GENERAL SECRETARIAT OF THE COUNCIL
Brussels, 18 May 2000
Working document DENLEG/2000/10
Subject: Proposal for a Council Directive relating to honey
Delegations will find herewith the new Presidency compromise text concerning the abovementioned proposal; positions of delegations are not mentioned.
This text consists of:
As part of the compromise, the term "baker's honey" of the English version will be translated in the other language versions as follows:
Proposal for a Council Directive relating to honey
THE COUNCIL OF THE EUROPEAN UNION,
Having regard to the treaty establishing the European Community, and in
particular Article 37 (Ex Article 43). thereof,
Having regard to the proposal from the Commission (OJ C 231, 9.8.1996, p. 10),
Having regard to the opinion of the European Parliament (OJ C 279, 1.10.1999, p. 91),
Having regard to the opinion of the Economic and Social Committee (OJ C 56, 24.2.1997, p. 20),
6a. aucun pollen ou autre constituant particulier du miel ne doit être retiré, sauf si cela est inévitable lors de l’élimination de matières organiques et inorganiques étrangères; cette dernière peut être réalisée par filtration; lorsque cette filtration conduit à l’élimination d’une quantité significative de pollen, il est nécessaire d’en informer correctement le consommateur par une mention d’étiquetage appropriée;
6b. le miel dont la dénomination est complétée par des indications ayant trait à une origine florale ou végétale, régionale, territoriale ou topographique, ou par des critères de qualité spécifiques, ne peut avoir été additionné de miel filtré, et qu'afin d'améliorer la transparence du marché, l'étiquetage des miels filtrés ou destinés à l'industrie doit être obligatoire pour toute transaction dans le marché en vrac;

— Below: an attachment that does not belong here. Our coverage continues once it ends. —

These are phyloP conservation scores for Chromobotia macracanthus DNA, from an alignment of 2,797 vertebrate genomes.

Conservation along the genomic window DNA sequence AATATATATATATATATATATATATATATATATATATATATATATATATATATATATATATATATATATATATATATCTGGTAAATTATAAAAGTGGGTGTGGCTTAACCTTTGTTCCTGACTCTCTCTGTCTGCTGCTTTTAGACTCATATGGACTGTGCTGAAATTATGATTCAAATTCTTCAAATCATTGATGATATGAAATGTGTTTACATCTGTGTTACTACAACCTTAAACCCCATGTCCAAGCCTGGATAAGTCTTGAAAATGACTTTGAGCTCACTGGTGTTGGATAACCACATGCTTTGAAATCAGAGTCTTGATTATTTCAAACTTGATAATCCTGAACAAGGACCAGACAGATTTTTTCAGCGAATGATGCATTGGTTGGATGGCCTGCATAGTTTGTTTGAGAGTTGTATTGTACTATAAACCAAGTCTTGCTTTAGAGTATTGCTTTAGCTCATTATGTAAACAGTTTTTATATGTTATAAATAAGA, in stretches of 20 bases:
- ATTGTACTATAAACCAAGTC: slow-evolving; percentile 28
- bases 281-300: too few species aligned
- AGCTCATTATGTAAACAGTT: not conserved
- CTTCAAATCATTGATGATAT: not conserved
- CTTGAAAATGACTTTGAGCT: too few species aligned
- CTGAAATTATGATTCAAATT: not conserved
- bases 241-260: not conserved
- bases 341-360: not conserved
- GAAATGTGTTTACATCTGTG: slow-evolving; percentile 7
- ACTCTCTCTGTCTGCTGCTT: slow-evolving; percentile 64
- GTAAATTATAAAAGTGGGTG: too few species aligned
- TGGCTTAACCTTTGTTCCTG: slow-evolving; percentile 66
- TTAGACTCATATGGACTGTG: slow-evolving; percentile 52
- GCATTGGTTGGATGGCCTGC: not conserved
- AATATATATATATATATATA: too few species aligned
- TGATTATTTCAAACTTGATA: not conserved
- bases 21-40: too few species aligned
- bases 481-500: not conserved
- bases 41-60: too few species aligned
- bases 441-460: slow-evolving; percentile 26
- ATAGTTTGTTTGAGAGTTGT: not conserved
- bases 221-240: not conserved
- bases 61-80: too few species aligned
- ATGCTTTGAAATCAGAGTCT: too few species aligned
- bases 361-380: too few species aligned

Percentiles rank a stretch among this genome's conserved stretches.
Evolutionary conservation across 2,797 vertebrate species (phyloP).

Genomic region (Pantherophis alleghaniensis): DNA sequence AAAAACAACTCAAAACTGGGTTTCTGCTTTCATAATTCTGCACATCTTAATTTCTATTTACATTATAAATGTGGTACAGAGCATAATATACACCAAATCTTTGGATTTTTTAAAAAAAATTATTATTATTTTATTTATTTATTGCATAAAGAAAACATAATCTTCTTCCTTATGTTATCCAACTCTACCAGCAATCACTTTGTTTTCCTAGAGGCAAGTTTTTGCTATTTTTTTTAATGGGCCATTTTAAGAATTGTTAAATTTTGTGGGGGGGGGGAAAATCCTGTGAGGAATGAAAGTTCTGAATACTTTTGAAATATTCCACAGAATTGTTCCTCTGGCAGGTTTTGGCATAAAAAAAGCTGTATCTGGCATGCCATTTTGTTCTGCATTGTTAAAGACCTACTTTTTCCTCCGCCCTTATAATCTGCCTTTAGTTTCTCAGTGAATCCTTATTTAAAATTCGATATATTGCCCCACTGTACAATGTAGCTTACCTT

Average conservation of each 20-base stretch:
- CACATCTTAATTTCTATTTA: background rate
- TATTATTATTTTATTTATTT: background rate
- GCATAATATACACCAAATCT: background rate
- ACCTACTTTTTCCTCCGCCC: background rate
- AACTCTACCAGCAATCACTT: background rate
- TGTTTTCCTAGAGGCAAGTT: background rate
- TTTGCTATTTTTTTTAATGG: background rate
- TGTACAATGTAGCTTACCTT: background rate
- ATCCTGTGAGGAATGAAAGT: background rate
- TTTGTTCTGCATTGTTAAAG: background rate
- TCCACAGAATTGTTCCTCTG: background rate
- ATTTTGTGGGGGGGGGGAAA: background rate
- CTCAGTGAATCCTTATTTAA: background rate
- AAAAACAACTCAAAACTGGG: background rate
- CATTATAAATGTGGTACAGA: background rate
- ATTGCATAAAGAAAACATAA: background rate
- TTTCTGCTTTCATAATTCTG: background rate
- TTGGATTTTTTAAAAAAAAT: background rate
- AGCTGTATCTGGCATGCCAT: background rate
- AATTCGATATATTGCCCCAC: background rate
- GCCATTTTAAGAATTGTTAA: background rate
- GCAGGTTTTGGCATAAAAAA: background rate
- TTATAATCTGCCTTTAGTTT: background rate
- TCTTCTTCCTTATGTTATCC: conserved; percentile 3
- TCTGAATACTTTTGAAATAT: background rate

7a. it is desirable to take account of the work achieved on a new Codex standard for honey, adjusted, as appropriate, to the specific requirements of the Community;
HAS ADOPTED THIS DIRECTIVE
This Directive shall apply to the products defined in Annex I. These products must meet the requirements set out in Annex II.
Directive 79/112/EEC shall apply to the products defined in Annex I, subject to the following conditions:
1. The term of "honey" shall be applied only to the product defined in Annex I (1) and must be used in trade to designate that product.
2. The product names referred to in Annex I (2 and 3) shall apply only to the products defined therein and must be used in trade to designate them. These names may be replaced by the simple product name "honey", except in the case of filtered honey, comb honey, chunk honey or cut comb in honey and baker's honey.
2a. Where baker's honey has been used as an ingredient in a compound foodstuff, the term "honey" may be used in the product name of the compound food instead of the term "baker's honey". However, in the list of ingredients, the full term as referred to in Annex I, Part 3 shall be used.
3. a) The country or countries of origin where the honey has been harvested shall be indicated on the label.
However, if the honey originates in more than one Member State or third country that indication may be replaced with one of the following, as appropriate: